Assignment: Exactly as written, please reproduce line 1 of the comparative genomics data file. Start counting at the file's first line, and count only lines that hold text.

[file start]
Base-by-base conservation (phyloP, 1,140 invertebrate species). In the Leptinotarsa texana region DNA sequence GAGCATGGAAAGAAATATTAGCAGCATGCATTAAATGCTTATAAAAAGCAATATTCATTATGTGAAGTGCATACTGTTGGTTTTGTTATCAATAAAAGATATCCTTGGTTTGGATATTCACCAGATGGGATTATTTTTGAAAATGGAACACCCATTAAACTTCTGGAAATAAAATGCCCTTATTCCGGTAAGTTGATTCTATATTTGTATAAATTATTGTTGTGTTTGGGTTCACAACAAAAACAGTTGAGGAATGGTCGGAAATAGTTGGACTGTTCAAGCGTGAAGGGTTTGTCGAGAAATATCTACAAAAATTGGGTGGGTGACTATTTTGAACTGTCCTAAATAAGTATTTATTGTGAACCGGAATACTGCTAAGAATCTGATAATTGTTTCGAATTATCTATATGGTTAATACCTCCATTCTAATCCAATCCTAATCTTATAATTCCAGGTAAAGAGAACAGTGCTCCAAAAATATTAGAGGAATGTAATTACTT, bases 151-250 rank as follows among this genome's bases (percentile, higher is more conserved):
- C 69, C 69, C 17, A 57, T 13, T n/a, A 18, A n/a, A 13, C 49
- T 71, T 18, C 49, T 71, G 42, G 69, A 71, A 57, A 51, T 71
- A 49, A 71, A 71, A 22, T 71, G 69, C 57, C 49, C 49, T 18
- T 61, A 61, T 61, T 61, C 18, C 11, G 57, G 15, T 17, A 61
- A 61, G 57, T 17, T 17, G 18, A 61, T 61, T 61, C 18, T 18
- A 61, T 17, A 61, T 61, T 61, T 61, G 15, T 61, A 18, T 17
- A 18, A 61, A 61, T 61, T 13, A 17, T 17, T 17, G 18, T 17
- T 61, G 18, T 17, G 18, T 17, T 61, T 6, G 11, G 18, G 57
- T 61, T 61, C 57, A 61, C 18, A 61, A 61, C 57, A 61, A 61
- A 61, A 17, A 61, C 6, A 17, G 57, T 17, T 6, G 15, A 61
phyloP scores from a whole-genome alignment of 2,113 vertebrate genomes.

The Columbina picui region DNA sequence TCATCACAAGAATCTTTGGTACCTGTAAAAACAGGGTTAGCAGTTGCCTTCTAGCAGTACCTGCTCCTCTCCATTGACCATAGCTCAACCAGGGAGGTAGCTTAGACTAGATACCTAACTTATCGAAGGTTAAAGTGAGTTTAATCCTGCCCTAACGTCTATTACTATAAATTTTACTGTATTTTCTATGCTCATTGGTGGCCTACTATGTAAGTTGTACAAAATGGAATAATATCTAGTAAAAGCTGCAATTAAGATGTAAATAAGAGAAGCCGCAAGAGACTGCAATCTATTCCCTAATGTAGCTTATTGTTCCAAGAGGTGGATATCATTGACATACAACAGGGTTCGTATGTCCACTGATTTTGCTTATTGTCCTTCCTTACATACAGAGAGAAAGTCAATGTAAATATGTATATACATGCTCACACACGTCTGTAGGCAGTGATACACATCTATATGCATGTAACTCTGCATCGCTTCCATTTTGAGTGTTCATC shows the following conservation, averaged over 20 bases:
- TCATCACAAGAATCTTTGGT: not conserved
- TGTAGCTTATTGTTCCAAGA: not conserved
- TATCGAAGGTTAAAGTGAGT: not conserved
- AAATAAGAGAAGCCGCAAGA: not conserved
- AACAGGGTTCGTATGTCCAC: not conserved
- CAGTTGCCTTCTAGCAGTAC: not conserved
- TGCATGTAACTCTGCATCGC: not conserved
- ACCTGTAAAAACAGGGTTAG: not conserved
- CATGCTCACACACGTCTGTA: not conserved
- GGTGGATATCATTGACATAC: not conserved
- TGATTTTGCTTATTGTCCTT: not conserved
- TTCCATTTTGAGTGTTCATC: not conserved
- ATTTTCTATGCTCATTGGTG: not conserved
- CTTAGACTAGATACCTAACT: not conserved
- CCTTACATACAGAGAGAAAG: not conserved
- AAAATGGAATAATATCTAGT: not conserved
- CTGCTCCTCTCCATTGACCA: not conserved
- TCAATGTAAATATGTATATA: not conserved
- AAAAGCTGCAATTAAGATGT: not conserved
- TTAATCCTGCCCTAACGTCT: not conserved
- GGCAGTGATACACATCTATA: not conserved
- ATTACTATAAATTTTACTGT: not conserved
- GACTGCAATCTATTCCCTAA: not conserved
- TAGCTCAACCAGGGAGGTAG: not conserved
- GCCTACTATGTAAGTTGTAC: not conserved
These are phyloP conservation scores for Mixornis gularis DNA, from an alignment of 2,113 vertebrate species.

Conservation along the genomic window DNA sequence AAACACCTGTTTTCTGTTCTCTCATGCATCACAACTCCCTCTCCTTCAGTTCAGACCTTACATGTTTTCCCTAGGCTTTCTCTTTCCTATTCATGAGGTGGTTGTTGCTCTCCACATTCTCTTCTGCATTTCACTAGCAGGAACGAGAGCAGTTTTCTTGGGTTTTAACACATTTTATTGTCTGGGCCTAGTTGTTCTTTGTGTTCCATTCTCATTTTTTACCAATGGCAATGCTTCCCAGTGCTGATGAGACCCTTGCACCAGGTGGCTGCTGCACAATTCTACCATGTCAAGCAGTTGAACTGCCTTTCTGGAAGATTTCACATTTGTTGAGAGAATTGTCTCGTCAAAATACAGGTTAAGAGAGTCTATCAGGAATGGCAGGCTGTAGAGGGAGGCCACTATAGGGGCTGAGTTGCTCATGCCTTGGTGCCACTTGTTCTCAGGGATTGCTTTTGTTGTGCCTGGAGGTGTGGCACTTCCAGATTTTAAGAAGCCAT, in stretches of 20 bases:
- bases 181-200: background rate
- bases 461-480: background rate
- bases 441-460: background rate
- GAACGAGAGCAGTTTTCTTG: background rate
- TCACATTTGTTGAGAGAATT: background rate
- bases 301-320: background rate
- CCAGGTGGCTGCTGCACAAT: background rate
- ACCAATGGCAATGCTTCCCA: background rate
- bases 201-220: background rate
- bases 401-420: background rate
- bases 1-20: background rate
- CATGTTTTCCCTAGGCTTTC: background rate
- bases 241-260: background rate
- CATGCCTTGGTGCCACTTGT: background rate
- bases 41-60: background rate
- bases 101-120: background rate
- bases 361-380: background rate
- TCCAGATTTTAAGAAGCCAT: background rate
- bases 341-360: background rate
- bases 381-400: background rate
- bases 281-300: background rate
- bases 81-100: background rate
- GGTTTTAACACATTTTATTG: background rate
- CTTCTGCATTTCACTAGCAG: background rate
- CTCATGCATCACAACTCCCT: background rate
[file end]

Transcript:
Base-by-base conservation (phyloP, 1,140 invertebrate species). In the Leptinotarsa texana region DNA sequence GAGCATGGAAAGAAATATTAGCAGCATGCATTAAATGCTTATAAAAAGCAATATTCATTATGTGAAGTGCATACTGTTGGTTTTGTTATCAATAAAAGATATCCTTGGTTTGGATATTCACCAGATGGGATTATTTTTGAAAATGGAACACCCATTAAACTTCTGGAAATAAAATGCCCTTATTCCGGTAAGTTGATTCTATATTTGTATAAATTATTGTTGTGTTTGGGTTCACAACAAAAACAGTTGAGGAATGGTCGGAAATAGTTGGACTGTTCAAGCGTGAAGGGTTTGTCGAGAAATATCTACAAAAATTGGGTGGGTGACTATTTTGAACTGTCCTAAATAAGTATTTATTGTGAACCGGAATACTGCTAAGAATCTGATAATTGTTTCGAATTATCTATATGGTTAATACCTCCATTCTAATCCAATCCTAATCTTATAATTCCAGGTAAAGAGAACAGTGCTCCAAAAATATTAGAGGAATGTAATTACTT, bases 151-250 rank as follows among this genome's bases (percentile, higher is more conserved):